Sunday, April 18, 2021

Daniel Kaluuya & Dominique Fishback on Starring in ‘Judas & the Black Messiah’ / WATCH

*The Warner Bros film “Judas and the Black Messiah” tells the story of the 1969 murder of Illinois Black Panther Party Chairman Fred Hampton. The film stars Daniel Kaluuya as the charismatic Hampton, and LaKeith Stanfield portrays FBI informant William (Bill) O’Neal, the man who infiltrated the Panthers and provided the layout to Hampton’s apartment where he was murdered while sleeping with his pregnant fiancé Deborah Johnson (Dominique Fishback.)

The film opens as O’Neal- a petty thief – is arrested for impersonating an officer in a scam to steal cars. His arrest places him in the hands of FBI agent Roy Mitchell (Jesse Plemons) who convinces him to join the Black Panther Party as part of COINTELPRO, the covert and illegal operation to take down political groups put together by FBI Director J. Edgar Hoover (Martin Sheen.) Hoover was particularly interested in Hampton whose socialist-leaning belief system was making an impact in communities, by building a Rainbow Coalition of activists.

EURweb correspondent Jill Munroe talked with Kaluuya and Fishback about taking on the roles, meeting with the family of Chairman Hampton including his son Fred Jr. and Mama Akua, formerly known as Deborah Johnson, plus Daniel’s thoughts on if Bill O’Neal should receive any empathy even though he set Hampton up.

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Daniel Kaluuya on what he knew about Fred Hampton before being cast:

Not too much. What I was taught in school, I wasn’t taught about Fred Hampton and the Black Panther Party at all in school, maybe very minimally. From conversations with friends and people, I was around. Navigating feelings of anger and being a young, Black man coming up in that kind of space. I would take in ideas from that side, the Black Panther Party, and think, you know I really want to take a deep dive and get to know them and myself through them. I was always going to go in that direction and see what I can learn from them, so this was an incredible opportunity to learn about them and see what they stood for.

On if there is room for empathy for FBI informant Bill O’Neal:

That’s actually something that I am meeting on this press run. Someone said to me how young Bill was, and you just highlighted it. He was 19, that’s a young kid that was being bullied and threatened by the FBI. It shows the dangers of apathy, and how much you can destroy with that. And how it makes you so malleable if someone understands what they can do with that. It also makes you understand the root of his deeds. It’s in the establishment that activated him in order to destroy what he did and lead to the assassination of Chairman Fred. That’s the root of it and you have to have empathy… well you don’t have to, but he’s a human being. And that’s why I feel like this film and LaKeith show that balance. They don’t excuse it, but they show that this is a person who is in conflict. He is being educated and he believes in the Black Panther Party and the words of Chairman Fred, but because of the apathy of before. Because he was self-preserving, it leads to an erosion of others around him and ultimately of himself.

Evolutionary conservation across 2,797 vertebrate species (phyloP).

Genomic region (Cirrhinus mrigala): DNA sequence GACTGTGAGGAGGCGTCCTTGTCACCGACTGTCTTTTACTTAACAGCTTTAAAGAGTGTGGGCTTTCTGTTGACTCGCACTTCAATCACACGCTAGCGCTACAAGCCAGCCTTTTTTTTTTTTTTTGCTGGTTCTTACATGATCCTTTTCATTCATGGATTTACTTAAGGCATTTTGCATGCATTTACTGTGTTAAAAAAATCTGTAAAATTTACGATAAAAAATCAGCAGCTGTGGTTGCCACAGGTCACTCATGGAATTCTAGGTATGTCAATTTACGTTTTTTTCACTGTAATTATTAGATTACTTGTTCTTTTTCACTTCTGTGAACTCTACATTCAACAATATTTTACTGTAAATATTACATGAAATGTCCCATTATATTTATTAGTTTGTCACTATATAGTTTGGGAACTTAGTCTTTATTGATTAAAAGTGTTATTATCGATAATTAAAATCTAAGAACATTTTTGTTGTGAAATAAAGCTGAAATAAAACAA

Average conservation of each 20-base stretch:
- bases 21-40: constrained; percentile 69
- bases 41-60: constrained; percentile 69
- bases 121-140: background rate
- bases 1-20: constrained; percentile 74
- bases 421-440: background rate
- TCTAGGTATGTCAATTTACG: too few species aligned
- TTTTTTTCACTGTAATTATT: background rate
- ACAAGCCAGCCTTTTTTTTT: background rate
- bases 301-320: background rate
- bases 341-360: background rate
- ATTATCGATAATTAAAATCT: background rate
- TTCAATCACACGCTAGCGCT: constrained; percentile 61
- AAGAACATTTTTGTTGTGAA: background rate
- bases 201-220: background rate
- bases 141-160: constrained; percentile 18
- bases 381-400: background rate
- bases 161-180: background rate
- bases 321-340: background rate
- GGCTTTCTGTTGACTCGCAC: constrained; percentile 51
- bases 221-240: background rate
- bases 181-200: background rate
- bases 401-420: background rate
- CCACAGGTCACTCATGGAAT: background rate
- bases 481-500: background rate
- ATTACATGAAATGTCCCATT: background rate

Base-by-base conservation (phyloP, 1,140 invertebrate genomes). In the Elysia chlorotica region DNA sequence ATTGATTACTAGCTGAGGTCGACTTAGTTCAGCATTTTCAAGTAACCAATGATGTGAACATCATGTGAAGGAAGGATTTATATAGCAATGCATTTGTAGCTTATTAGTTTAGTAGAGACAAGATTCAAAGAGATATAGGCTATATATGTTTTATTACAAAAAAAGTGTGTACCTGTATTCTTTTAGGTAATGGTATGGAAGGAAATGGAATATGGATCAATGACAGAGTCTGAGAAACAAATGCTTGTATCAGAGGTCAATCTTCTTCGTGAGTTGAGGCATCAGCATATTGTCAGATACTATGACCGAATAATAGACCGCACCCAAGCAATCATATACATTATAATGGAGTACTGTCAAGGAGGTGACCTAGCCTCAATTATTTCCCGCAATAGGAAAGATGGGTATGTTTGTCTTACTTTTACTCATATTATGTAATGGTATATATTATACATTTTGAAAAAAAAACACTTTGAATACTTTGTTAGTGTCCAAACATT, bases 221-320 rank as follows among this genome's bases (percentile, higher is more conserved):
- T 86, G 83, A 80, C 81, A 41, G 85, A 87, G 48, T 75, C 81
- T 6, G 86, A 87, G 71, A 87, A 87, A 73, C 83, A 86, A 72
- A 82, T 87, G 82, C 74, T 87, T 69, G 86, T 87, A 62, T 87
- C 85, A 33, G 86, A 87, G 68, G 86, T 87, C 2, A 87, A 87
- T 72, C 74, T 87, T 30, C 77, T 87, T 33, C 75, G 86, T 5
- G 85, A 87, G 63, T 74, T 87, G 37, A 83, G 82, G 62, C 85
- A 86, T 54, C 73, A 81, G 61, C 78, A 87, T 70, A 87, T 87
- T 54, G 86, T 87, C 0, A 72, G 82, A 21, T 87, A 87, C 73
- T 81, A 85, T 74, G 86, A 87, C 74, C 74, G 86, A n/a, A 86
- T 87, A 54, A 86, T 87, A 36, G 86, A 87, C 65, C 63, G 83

Dominique Fishback on meeting the family of Chairman Hampton including his son Fred Jr. and Mama Akua, formerly known as Deborah Johnson:

We met with the family before we started shooting. Chairman Fred jr. had each member of the cast go around the table and say why we wanted to do this movie. We got to learn each other’s hearts and we also learned that each one of us was in this for reasons bigger than our own selves or egos. We wanted to tell it from a guttural and ancestral kind of need and I think that the family saw that. Even though Mama Akua pulled Daniel and me aside… she would say (about Daniel) ‘oh he’s speaking my language, I like him.” But then give me the side-eye. But I can handle that, I’m a Brooklyn girl. She later told me that she wanted to make sure there was no punkness in me. When I was leaving I hugged her and told her that I hope she knew my heart. She said I know, I just had to give you a bit of a hard time. I respected it though. I’d much rather that. It made it much better, we went from that. She came to set early on and she said, ‘you did the Deborah Johnson up there, you did that.’  So that let me know that all the work I was doing, the journaling, the poetry, all the work that I was innately doing to build the world that we couldn’t see, that I was on the right track.

Judas and the Black Messiah” is directed by Shaka King and produced by Ryan Coogler hits theatres and HBO Max on Feb. 12.



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